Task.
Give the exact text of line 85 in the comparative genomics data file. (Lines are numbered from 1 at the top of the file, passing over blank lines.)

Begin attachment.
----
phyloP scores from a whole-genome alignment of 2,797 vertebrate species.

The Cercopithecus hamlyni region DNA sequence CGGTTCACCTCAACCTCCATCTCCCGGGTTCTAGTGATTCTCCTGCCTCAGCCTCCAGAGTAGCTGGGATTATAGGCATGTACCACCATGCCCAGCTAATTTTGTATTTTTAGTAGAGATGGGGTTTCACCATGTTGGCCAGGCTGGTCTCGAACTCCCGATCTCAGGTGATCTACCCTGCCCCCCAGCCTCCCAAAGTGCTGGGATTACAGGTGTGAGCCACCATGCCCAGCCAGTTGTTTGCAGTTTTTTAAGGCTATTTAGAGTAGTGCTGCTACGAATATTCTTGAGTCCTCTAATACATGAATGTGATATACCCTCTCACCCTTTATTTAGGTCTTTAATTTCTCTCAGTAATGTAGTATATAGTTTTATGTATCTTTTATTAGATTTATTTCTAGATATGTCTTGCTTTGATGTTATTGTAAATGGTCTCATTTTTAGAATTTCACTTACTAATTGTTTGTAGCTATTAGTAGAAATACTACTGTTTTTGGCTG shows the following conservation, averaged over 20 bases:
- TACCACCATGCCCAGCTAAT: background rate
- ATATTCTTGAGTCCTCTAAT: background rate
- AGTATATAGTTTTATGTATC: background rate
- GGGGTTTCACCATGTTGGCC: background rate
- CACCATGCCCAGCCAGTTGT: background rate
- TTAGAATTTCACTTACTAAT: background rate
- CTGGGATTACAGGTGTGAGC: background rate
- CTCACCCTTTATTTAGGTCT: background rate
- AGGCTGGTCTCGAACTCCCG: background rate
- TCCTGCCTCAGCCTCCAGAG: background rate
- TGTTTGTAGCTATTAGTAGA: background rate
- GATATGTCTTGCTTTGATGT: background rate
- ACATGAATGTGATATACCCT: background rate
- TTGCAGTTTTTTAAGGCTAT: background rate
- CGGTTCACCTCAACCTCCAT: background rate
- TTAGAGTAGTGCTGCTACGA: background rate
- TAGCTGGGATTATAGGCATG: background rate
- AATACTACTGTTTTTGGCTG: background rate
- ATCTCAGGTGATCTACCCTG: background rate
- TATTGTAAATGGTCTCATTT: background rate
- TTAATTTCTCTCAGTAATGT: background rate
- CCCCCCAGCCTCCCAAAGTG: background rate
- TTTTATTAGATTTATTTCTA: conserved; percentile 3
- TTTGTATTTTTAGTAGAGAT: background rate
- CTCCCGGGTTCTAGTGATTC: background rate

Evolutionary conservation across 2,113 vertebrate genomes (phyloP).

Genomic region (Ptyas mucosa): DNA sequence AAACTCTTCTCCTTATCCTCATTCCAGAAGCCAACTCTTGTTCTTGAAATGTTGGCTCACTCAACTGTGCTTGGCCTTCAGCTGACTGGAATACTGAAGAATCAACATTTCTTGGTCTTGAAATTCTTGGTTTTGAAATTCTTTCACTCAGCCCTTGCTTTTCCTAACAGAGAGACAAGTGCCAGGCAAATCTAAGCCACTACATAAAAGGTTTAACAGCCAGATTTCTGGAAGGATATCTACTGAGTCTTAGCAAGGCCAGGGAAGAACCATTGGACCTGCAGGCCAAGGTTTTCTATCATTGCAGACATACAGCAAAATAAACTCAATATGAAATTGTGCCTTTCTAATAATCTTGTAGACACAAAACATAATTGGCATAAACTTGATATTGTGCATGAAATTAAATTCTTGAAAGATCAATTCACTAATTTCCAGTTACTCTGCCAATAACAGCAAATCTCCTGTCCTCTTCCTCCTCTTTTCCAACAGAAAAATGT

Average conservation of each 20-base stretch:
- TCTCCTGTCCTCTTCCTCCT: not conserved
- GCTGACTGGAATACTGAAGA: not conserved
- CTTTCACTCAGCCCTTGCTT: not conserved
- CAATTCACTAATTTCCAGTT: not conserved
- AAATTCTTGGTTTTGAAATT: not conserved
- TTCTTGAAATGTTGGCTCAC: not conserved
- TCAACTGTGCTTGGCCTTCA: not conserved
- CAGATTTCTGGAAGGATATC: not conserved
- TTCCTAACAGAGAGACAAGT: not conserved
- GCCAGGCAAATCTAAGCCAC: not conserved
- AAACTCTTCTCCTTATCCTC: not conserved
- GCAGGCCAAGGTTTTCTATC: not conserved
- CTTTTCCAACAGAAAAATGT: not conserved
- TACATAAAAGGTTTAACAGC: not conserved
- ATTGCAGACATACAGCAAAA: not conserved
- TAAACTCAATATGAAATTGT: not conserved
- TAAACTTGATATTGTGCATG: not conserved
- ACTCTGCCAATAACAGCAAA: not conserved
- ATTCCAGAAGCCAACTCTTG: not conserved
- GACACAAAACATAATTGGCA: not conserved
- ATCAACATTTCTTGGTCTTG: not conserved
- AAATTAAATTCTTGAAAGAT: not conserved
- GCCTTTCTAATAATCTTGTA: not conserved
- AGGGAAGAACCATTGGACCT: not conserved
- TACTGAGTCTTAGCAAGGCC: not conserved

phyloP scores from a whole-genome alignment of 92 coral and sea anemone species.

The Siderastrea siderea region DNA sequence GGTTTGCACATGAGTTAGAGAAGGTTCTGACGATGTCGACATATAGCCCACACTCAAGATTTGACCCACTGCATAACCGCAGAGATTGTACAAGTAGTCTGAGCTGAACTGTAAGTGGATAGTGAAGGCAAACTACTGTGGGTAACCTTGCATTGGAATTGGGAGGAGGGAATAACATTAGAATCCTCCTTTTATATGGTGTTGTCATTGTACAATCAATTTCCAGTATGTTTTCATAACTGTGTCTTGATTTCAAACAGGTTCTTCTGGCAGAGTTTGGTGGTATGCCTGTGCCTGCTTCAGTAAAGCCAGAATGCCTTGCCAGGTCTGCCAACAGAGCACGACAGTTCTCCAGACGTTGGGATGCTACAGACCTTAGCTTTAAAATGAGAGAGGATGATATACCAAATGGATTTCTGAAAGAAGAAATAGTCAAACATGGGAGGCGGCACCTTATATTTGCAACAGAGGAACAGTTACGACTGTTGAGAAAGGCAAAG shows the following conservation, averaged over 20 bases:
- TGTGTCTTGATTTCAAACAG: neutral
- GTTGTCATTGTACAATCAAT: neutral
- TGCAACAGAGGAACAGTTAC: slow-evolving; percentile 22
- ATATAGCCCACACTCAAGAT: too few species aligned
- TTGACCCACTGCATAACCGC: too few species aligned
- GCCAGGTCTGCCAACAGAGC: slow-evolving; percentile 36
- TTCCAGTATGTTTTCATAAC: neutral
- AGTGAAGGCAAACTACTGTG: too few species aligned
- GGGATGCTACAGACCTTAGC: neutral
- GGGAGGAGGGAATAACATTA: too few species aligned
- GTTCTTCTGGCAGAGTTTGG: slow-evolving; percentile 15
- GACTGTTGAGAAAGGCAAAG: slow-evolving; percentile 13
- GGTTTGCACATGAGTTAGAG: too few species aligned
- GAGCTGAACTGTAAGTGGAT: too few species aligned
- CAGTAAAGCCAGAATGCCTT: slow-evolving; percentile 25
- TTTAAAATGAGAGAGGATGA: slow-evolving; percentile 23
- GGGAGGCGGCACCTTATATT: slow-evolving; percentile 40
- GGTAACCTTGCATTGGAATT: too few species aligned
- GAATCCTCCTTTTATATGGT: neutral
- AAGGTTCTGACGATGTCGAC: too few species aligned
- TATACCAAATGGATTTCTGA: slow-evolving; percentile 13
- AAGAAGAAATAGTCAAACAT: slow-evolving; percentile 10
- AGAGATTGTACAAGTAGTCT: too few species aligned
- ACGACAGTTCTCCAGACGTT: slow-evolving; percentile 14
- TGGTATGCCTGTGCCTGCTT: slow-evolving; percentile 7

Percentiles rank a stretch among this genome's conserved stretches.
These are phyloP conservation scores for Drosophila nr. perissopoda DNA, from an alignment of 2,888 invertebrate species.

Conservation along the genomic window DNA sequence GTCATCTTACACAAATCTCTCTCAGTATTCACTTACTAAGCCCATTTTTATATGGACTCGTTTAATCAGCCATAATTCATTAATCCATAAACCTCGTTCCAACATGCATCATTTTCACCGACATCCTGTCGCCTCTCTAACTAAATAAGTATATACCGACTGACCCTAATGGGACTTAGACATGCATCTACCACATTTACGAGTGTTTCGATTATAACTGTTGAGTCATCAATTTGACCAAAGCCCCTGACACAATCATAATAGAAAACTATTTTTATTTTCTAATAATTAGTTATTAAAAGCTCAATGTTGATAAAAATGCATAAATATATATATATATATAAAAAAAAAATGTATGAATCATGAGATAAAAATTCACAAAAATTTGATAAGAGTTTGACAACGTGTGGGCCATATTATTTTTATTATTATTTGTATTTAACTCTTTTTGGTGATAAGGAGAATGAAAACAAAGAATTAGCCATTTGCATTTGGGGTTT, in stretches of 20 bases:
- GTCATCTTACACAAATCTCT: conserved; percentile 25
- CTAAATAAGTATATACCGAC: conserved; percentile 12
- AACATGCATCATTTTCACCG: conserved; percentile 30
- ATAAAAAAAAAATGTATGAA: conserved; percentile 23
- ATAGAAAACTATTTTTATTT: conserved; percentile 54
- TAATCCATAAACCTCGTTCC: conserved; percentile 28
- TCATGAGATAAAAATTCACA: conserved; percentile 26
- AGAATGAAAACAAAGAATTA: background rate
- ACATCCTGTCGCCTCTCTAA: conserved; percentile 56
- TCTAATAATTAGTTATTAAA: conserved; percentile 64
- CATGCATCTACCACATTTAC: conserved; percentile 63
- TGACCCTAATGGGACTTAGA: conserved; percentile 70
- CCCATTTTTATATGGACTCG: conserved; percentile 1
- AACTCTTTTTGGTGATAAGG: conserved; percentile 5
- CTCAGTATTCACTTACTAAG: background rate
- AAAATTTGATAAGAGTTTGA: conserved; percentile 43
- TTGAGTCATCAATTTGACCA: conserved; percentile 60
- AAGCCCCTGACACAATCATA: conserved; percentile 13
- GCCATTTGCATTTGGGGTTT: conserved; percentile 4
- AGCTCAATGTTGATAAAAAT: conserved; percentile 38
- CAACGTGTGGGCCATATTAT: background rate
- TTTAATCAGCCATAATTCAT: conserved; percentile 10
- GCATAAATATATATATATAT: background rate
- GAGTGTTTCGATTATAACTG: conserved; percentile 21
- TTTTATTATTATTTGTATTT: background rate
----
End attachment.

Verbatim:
Conservation along the genomic window DNA sequence GTCATCTTACACAAATCTCTCTCAGTATTCACTTACTAAGCCCATTTTTATATGGACTCGTTTAATCAGCCATAATTCATTAATCCATAAACCTCGTTCCAACATGCATCATTTTCACCGACATCCTGTCGCCTCTCTAACTAAATAAGTATATACCGACTGACCCTAATGGGACTTAGACATGCATCTACCACATTTACGAGTGTTTCGATTATAACTGTTGAGTCATCAATTTGACCAAAGCCCCTGACACAATCATAATAGAAAACTATTTTTATTTTCTAATAATTAGTTATTAAAAGCTCAATGTTGATAAAAATGCATAAATATATATATATATATAAAAAAAAAATGTATGAATCATGAGATAAAAATTCACAAAAATTTGATAAGAGTTTGACAACGTGTGGGCCATATTATTTTTATTATTATTTGTATTTAACTCTTTTTGGTGATAAGGAGAATGAAAACAAAGAATTAGCCATTTGCATTTGGGGTTT, in stretches of 20 bases: